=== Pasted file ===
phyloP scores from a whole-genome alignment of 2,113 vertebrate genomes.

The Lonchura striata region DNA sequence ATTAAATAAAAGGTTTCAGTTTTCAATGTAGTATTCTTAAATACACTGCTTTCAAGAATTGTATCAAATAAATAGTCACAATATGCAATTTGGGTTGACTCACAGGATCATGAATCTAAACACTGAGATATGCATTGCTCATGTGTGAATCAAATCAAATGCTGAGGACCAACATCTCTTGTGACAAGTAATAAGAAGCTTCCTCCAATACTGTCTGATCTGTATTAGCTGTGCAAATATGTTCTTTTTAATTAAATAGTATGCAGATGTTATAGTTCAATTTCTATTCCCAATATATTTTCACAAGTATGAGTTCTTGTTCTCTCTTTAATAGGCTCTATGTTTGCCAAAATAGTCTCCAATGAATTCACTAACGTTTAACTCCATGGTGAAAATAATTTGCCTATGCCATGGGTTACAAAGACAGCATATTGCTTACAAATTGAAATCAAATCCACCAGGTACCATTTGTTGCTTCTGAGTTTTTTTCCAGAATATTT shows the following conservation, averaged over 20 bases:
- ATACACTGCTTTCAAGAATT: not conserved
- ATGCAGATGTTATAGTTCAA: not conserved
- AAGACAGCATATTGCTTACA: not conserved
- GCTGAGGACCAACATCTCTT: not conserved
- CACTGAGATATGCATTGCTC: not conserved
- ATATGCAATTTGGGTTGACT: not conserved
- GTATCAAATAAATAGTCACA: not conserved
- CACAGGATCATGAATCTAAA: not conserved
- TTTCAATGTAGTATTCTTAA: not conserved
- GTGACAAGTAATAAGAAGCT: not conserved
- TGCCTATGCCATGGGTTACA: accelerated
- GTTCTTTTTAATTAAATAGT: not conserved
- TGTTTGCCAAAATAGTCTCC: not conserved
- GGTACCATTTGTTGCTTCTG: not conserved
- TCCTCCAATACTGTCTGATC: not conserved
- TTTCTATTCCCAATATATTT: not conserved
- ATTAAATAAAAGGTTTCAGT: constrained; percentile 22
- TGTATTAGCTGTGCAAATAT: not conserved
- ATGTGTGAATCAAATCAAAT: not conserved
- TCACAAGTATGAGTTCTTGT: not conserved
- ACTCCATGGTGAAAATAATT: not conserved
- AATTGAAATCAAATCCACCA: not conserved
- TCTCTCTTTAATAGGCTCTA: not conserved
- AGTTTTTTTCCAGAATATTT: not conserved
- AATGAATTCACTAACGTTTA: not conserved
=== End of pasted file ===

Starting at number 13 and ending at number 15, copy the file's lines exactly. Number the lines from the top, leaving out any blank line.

- TGCCTATGCCATGGGTTACA: accelerated
- GTTCTTTTTAATTAAATAGT: not conserved
- TGTTTGCCAAAATAGTCTCC: not conserved